Meditation followed the Prostrations. P.S. I SUCK AT MEDITATION! The monk had mercy on us and only made us fidget for 20 minutes instead of the standard 45- minute meditation. I think I could get into it if I gave it enough time. Maybe I should work on my patience first.
After meditation, I experienced the MOST intense meal of my life! Breakfast in a Buddhist Temple is not to be taken lightly. It is a serious matter that requires meticulous attention to detail and at least 45 minutes of ceremonious bowl setting and washing before food is even placed in front of you. We all sat silently on mats in the dining room and attempted not to commit too many faux pas. Each person had 4 bowls, chopsticks, and various cloths for use throughout the meal. Each setting looks like a present wrapped in pretty fabric waiting to be unwrapped ever so carefully. The bowls are placed on your placemat. Hot water is poured in one bowl and then is poured from that bowl into each bowl to rinse them. Finally, rice is served followed by soup and then side dishes of pickled radish, kimchi, and mushrooms. However, the trick is to consume absolutely every speck of food you are given, down to the last soup bean and miniscule rice grain. When finished eating, you pour water into each bowl and clean it using the pickled radish. Then more water is poured for a final rinse. After making sure not to leave any particle remaining, you either drink the rinsing water or pour it into a bucket. If any piece of food, however small is left in your row’s bucket, everyone must drink from the community water…DISGUSTING. I decided to suck it up and drink all of my rinsing water so as not to ruin it for everyone in my row. Once you drink the water, you dry your bowl with a white cloth and do about 10 more steps to wrap your place setting back up. Each person is assigned a number on a shelf for your bowl so you can use it throughout your stay at the temple. I’ve never felt so much pressure at a meal.
The rest of the day consisted of weed pulling, cloth dying, a hike through the woods and swimming in the stream with the monks. The hike was amazing and we stopped in the most beautiful forest to eat kimbap rolls (sushi rolls). It was so peaceful and picturesque.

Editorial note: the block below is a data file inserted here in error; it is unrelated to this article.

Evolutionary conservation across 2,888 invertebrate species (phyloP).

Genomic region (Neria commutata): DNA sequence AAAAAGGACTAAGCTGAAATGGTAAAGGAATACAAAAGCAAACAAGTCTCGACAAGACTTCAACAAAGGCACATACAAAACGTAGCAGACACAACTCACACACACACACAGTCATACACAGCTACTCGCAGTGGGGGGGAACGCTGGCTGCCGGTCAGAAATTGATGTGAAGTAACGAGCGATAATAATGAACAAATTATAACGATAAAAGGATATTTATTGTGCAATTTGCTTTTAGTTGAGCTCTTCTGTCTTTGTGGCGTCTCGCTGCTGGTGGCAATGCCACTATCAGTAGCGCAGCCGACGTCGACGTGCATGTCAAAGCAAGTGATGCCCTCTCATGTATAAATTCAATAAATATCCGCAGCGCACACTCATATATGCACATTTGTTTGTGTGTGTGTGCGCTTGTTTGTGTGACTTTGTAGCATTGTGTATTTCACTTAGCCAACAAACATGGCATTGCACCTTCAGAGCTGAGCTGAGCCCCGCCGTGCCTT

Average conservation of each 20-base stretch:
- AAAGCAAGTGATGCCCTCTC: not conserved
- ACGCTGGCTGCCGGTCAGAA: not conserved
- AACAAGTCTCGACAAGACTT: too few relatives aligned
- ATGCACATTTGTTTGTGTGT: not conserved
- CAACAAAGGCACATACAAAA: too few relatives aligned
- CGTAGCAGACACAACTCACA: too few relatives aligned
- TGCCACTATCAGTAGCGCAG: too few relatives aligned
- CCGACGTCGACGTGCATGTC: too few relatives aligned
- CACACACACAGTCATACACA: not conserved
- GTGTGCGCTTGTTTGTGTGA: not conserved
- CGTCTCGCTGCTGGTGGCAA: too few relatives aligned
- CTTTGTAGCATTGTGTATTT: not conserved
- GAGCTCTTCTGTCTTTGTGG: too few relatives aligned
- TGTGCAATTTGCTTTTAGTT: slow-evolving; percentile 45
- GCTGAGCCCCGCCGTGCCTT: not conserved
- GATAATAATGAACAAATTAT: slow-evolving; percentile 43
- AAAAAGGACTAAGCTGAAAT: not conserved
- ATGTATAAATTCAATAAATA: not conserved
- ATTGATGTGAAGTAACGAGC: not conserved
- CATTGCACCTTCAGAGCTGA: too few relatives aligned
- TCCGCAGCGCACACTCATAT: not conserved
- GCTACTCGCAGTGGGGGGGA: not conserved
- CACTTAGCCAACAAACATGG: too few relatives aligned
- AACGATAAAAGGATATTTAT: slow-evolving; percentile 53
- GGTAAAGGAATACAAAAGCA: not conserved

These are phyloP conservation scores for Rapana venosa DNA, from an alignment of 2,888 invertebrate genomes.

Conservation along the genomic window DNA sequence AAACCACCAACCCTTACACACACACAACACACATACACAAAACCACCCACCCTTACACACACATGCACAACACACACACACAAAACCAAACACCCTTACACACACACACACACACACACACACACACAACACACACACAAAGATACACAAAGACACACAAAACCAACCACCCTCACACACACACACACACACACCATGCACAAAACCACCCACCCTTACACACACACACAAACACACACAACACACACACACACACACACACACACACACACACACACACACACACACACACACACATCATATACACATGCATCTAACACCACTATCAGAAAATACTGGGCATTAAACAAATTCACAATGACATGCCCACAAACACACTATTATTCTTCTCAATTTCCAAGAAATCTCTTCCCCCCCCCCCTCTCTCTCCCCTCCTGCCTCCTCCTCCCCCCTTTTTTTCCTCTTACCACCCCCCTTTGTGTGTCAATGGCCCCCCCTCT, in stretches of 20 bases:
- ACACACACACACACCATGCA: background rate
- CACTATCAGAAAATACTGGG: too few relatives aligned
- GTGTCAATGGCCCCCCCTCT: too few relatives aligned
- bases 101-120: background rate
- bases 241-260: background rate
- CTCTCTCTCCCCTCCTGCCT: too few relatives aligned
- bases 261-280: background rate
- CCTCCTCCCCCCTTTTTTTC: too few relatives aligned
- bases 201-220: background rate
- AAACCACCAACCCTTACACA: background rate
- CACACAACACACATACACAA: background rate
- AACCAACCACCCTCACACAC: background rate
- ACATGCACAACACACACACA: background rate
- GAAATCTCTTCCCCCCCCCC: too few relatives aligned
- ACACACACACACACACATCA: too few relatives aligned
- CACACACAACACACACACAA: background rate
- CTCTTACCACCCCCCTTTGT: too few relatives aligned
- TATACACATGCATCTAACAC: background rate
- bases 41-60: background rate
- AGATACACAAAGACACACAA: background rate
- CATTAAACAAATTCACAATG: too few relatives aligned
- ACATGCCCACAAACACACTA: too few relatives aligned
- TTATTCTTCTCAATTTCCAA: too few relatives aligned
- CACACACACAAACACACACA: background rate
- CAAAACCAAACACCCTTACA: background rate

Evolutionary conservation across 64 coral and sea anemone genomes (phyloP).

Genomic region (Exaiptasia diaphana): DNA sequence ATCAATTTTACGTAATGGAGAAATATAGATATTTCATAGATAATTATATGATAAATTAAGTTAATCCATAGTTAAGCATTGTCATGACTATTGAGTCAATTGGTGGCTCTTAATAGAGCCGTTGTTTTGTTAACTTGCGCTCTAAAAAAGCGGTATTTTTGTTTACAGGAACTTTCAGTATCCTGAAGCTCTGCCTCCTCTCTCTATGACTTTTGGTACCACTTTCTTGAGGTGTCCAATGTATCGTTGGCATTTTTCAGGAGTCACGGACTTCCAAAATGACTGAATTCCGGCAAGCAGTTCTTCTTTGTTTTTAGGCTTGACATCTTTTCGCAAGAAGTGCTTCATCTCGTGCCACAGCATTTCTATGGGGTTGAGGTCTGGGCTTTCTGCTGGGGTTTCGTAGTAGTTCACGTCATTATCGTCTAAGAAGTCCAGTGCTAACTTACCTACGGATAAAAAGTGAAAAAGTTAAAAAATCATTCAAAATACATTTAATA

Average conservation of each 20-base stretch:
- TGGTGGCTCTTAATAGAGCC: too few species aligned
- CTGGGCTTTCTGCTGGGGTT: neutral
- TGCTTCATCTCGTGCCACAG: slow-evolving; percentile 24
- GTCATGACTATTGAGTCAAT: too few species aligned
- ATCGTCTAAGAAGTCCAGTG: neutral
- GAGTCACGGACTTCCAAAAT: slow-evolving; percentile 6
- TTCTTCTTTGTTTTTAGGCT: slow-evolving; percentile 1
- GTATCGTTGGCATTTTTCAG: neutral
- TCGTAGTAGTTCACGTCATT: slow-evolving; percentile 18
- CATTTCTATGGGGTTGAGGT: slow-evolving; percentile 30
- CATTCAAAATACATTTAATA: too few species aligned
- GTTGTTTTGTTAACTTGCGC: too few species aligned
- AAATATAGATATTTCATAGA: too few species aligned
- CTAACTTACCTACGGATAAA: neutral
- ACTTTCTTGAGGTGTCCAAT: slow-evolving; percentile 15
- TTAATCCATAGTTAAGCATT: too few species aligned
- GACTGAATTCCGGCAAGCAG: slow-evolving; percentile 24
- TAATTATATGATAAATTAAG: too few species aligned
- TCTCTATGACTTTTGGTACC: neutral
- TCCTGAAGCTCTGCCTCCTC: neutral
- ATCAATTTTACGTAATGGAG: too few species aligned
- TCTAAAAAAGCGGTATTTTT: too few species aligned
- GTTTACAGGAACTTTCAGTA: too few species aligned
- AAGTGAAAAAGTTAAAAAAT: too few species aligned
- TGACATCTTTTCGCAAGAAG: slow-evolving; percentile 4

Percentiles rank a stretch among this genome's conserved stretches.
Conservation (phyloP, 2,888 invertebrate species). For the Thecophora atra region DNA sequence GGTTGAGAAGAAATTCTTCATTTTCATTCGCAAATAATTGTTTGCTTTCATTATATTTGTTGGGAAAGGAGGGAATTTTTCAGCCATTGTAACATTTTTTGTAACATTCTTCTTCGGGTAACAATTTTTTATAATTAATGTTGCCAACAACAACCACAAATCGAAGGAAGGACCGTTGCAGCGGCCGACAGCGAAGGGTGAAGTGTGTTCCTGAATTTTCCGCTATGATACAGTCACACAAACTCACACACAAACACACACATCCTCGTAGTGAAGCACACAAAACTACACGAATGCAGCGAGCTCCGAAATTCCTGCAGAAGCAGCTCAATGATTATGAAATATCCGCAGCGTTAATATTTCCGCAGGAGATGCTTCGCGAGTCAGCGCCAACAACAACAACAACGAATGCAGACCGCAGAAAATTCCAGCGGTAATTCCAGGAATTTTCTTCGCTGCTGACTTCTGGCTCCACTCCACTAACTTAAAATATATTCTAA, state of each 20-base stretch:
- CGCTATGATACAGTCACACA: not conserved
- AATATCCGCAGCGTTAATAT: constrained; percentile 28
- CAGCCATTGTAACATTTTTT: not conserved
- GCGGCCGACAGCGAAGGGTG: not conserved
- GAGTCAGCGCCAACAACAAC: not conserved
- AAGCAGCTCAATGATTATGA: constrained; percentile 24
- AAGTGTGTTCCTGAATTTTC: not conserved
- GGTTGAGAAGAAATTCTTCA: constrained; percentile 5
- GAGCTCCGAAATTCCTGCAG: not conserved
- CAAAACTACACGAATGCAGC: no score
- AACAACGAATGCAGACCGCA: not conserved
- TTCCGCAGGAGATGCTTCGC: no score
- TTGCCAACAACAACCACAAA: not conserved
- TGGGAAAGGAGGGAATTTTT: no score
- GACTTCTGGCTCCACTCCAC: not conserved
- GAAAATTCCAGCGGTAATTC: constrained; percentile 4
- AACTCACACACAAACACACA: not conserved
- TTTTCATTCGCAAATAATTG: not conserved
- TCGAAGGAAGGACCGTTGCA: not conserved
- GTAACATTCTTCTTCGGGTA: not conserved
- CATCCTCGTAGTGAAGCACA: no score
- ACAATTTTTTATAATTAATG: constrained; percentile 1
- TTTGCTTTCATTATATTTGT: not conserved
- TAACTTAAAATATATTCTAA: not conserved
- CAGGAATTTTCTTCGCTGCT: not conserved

After dinner we had a traditional tea ceremony and time to ask the monks about any curiosities we had about Buddhism, etc. Someone asked if human happiness was possible during our time on Earth. I thought the monk’s answer was so interesting. He said that while each of us is on Earth, we are constantly in a state between birth and death and happiness is meant to be reached during this time. He also said each time we breathe in, we are alive and each time we breathe out, we are dead so we are reminded of this between state every minute of every day. He reminded each of us to be mindful of the moment we are in. As he was saying this, I looked beyond his shaved head outside and saw a gorgeous view out the temple door. The epitome of what peacefulness is in my mind, a seated Buddhist monk in front of a tiled temple roof slightly obscured by a blossom tree and mountain with the sun setting behind it in the background. I couldn’t capture it on film, but it is something I hope I always remember.
Bedtime followed about 9pm. I decided to brave the crowds and shower at 2:30am before everyone else got up. I guess I wasn’t so into the communal shower thing after all.
Today we followed the same morning routine; 3:30am wake up, 4am prayers, 108 Prostrations, meditation, and an insane breakfast. We also got to sew handkerchiefs from the cloth we dyed yesterday…a nice little keepsake to take with us. At the temple today was some sort of ceremony, the purpose of which we could never quite figure out. I think it was a ceremony to pray to and celebrate the ancestors. There were probably 75 people gathered around an alter-type thing and a large mat outside. All the monks were in ornate robes, much detailed then the daily prayer robes. Singing, dancing, cymbals, gongs, incense, chanting…the whole bit was involved. This was followed by a procession to the main temple where towers of fruit and banners were hung in offering to the souls of the ancestors.
After lunch, we changed out of our robes for the final time, cleaned our sleeping area and bid farewell to the monks. They were so patient and hospitable towards us even though most of us knew little to nothing about Buddhism. I suppose that’s why they open their temple up to others, so that they may learn and go share their experiences.
We all agreed the whole experience was one of those things that is amazing but sucks when you’re living it. It does make for a great story though. When else will I be able to swim with Buddhist monks, ring a 600-year-old bell, and sleep on the floor of an ancient temple in the secluded mountains of South Korea? Probably never again.